After simul-climbing from the east col, adrenaline began to pump hard and fast as I clicked into my skis on the summit and felt the enormous exposure circling, spinning 360 degrees of extreme consequence and threatening to pull me into an apprehension-fueled vertigo.  Not having been on skis since July of 2010, these would be my first turns of the year.  I opted for a belay. 

Once in motion, I felt at home and suddenly the summit descent seemed a little anticlimactic.  Off belay and a body length of down-climbing put me at the top of a 300cm-wide gully that ran out to a pocket of snow perched over yet more exposure - a quick hipcheck on my last turn in the pocket, only a few feet from the edge of the world, reminded me that this was indeed still very real terrain. A billy goat traverse linked to the top of a much larger gully and beautiful turns above one last pinch.  A short hike up and over the west col brought us to the top of the Fourth of July Couloir and a cruiser descent on down to the tall boys we'd stashed in the snowbank back at the trailhead.

Now let the sun shine...

Drew Ruderman amplifying his power and will high on the east ridge - PMA Bob, PMA...

Wednesday, April 6, 2011

Alpinist TV

Like most of us, I love a good ego stroking -- even if I have to do it myself sometimes (yes, by all means, feel free to read into the innuendo, that's part of the fun in this self-deprecating shtick).  I love the validation I feel when complimented on my abilities as an instructor or when sponsors keep me on year after year...there's some sense of relief I feel (along with the lightness of being that my ballooning ego provides); a sense of relief that perhaps this climbing gig isn't a total farce, a waste of an otherwise (potentially) useful member of the working class.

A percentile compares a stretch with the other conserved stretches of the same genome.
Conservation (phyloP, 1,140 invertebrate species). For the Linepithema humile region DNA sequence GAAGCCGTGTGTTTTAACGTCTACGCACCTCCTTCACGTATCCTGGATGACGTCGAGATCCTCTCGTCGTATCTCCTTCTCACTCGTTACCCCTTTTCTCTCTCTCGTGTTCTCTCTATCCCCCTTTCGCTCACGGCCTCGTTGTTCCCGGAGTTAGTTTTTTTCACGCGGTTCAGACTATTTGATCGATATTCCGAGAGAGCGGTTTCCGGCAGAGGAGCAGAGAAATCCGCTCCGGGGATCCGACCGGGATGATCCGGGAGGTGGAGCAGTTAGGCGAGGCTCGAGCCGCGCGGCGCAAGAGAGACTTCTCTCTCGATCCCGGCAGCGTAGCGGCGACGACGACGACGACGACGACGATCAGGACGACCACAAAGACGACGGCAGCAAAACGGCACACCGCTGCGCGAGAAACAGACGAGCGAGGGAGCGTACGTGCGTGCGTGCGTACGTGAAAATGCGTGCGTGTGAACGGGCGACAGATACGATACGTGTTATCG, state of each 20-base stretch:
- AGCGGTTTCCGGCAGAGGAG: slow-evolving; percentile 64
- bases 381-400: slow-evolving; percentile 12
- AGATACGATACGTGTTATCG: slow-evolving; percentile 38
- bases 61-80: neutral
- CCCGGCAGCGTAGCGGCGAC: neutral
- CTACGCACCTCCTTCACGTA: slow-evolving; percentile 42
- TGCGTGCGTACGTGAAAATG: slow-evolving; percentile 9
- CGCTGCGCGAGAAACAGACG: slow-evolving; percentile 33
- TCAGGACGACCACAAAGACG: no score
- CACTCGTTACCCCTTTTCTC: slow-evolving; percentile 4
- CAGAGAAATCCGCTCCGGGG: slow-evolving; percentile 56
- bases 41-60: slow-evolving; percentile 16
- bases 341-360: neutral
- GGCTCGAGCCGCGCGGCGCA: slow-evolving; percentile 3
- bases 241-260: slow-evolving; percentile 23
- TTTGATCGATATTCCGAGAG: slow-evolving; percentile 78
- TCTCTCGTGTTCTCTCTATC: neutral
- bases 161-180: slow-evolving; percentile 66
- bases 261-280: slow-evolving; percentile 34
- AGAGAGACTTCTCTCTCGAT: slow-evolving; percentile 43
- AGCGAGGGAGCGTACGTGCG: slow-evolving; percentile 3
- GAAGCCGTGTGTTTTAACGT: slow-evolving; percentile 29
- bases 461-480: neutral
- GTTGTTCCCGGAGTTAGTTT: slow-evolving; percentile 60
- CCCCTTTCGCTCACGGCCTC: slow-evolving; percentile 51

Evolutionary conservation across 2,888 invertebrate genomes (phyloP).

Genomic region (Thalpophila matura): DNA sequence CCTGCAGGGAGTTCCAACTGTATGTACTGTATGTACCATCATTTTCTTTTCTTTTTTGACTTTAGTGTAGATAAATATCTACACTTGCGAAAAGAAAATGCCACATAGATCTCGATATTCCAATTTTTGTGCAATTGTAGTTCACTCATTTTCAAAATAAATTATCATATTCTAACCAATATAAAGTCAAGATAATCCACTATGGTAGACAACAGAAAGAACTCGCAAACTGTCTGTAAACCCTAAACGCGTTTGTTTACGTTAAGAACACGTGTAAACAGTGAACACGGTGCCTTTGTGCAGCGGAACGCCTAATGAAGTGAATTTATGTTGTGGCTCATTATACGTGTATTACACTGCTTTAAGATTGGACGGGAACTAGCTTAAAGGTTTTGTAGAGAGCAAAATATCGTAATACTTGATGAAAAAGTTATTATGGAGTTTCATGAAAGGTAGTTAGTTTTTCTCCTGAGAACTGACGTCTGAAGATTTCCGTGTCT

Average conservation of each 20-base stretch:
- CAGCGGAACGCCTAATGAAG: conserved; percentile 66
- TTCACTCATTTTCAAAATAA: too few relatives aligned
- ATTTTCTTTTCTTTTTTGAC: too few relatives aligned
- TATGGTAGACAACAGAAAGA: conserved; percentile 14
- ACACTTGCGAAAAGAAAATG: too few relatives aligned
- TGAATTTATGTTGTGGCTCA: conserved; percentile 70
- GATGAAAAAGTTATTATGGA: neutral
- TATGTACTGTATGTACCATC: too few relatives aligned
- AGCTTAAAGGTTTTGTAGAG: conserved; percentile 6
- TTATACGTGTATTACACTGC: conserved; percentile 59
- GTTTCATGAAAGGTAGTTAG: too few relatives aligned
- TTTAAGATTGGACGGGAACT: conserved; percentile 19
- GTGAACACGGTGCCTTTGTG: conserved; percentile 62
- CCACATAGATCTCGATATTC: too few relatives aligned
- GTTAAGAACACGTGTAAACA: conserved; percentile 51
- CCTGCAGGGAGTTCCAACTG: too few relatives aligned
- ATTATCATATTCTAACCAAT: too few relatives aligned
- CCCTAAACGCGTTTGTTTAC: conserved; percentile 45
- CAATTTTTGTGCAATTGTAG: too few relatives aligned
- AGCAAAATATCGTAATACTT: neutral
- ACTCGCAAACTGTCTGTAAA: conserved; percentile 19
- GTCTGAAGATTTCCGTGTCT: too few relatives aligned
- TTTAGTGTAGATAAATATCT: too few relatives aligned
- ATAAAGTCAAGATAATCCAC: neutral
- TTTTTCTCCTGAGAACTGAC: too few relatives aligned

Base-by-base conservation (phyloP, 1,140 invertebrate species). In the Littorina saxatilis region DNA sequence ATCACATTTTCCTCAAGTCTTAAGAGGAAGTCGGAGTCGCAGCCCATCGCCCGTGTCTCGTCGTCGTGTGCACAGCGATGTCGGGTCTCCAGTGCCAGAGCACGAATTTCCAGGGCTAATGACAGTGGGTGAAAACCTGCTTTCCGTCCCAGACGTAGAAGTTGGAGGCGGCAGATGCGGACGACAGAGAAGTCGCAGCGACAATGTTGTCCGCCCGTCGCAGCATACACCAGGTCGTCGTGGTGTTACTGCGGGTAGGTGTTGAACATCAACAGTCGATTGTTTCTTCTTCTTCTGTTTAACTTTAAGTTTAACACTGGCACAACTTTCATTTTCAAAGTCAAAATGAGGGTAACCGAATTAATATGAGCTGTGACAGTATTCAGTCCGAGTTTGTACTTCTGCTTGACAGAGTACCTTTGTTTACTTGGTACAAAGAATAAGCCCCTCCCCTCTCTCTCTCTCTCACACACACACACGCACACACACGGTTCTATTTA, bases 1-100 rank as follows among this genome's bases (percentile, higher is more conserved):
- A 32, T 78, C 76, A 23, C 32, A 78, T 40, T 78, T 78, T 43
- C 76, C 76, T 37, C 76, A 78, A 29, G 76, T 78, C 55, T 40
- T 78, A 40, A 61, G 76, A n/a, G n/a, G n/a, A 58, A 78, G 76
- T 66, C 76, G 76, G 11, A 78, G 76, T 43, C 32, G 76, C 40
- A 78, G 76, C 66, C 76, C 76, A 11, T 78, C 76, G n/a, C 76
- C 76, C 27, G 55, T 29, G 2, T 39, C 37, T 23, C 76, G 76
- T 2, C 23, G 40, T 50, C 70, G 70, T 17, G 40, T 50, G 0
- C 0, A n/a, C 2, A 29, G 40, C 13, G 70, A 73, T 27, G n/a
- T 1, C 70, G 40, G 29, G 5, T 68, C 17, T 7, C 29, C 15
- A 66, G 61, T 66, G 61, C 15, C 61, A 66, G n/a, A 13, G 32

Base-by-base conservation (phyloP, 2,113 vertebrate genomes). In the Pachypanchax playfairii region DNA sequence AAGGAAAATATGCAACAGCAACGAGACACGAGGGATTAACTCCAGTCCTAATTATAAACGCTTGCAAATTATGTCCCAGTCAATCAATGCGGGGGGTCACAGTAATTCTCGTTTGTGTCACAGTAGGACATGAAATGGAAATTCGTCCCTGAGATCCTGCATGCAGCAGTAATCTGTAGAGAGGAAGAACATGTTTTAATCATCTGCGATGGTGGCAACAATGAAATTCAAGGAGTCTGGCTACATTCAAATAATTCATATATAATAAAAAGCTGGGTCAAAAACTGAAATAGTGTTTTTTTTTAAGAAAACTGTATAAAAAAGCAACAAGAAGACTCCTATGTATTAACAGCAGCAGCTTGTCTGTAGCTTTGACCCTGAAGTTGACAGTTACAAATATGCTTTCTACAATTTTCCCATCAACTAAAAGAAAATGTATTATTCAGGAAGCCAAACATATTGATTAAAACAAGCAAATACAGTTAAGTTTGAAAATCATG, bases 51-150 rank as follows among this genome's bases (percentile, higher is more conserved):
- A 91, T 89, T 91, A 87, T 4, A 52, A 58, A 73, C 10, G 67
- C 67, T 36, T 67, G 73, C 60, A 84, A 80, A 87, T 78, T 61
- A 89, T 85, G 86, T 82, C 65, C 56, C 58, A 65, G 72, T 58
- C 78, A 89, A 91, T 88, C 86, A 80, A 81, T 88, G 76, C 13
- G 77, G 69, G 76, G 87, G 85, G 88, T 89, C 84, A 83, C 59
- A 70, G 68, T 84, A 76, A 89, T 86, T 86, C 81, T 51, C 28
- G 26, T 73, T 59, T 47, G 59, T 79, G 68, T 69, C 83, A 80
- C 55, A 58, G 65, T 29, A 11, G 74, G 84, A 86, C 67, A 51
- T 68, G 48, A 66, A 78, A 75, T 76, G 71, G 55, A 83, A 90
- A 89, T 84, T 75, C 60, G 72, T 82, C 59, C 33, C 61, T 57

Imagine my ecstasy when I received email, out of the blue from the crew at, expressing interest in one of my nascent video shorts.  From my first reaction to now, I've run through a gamut of feelings that I can only imagine closely follows suit to those experienced by monkeys you might have seen at the zoo, as they first discover the simplicity and apparant joy found in their public display of pleasuring themselves in the most imaginative of ways.

Disregarding my drivel... I'm sincerely flattered and utterly stoked to be associated with Alpinist TV.  Many thanks to Daniel Starr and Keese Lane for taking note and their continued encouragement.  You guys are awesome.

You can follow the links to check out the featuring of these vids on Alpinist.


Wednesday, March 30, 2011


I, uhh....sorta fell behind the curve once more.  All the same, happy to report that the Cody Ice Fest was a blast again this year.  Don Foote does an amazing job of putting it all together and really pulls off a great event.  New Belgium Brewing definitely does their part as well (bottomless Ranger IPA's -- dear lord...).  And of course a huge thanks goes out to Black Diamond and Sterling Ropes for their support also.

Confession time: by mid-February I'm usually pretty well sated in terms of my appetite for ice climbing so, while Cody is renowned for it's long, continuous ice lines, word is slipping out on the high-quality bouldering to be had just on the edge of town (shirtless in the winter sun no less), I was quite happy to sneak in an afternoon of pure, sandstone-pullin' joy in good company.

Marko: getting full-value from his Five-Tenies.

LoLo: saving the day with a delicious beverage.

Doug Shepard did a great job of warming the stage for Jack Tackle as team BD provided the entertainment for Friday evening and the beer flowed freely as we all mingled and laid plans for the following morning.